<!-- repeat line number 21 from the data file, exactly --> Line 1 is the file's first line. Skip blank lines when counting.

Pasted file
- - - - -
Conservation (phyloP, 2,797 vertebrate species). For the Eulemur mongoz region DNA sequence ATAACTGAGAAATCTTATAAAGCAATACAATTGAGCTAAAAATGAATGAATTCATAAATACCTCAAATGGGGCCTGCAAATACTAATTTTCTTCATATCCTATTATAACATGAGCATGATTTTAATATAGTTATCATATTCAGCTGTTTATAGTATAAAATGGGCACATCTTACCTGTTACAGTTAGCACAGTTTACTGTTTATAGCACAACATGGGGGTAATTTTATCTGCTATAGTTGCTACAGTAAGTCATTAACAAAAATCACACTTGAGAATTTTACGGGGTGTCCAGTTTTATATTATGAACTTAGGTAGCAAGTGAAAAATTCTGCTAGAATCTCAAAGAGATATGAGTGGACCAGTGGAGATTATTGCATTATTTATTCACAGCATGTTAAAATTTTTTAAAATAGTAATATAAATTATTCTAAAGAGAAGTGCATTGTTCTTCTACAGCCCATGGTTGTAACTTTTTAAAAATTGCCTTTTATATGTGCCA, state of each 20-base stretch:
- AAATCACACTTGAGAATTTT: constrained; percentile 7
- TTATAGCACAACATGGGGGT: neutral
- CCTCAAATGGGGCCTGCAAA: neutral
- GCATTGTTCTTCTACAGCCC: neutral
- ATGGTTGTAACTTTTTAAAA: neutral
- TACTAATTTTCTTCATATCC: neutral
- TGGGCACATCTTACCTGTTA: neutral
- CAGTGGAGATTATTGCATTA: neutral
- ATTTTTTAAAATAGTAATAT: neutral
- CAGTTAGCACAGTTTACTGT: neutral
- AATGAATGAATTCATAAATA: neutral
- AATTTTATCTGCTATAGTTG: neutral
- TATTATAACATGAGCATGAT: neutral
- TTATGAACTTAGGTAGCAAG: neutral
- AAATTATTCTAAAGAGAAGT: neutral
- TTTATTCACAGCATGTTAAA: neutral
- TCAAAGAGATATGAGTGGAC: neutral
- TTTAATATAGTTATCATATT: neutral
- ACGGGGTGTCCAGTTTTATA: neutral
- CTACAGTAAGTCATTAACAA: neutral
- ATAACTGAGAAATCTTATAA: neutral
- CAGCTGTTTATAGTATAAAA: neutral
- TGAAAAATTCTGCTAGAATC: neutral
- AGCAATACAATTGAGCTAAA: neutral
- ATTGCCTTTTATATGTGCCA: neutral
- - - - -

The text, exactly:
- CTACAGTAAGTCATTAACAA: neutral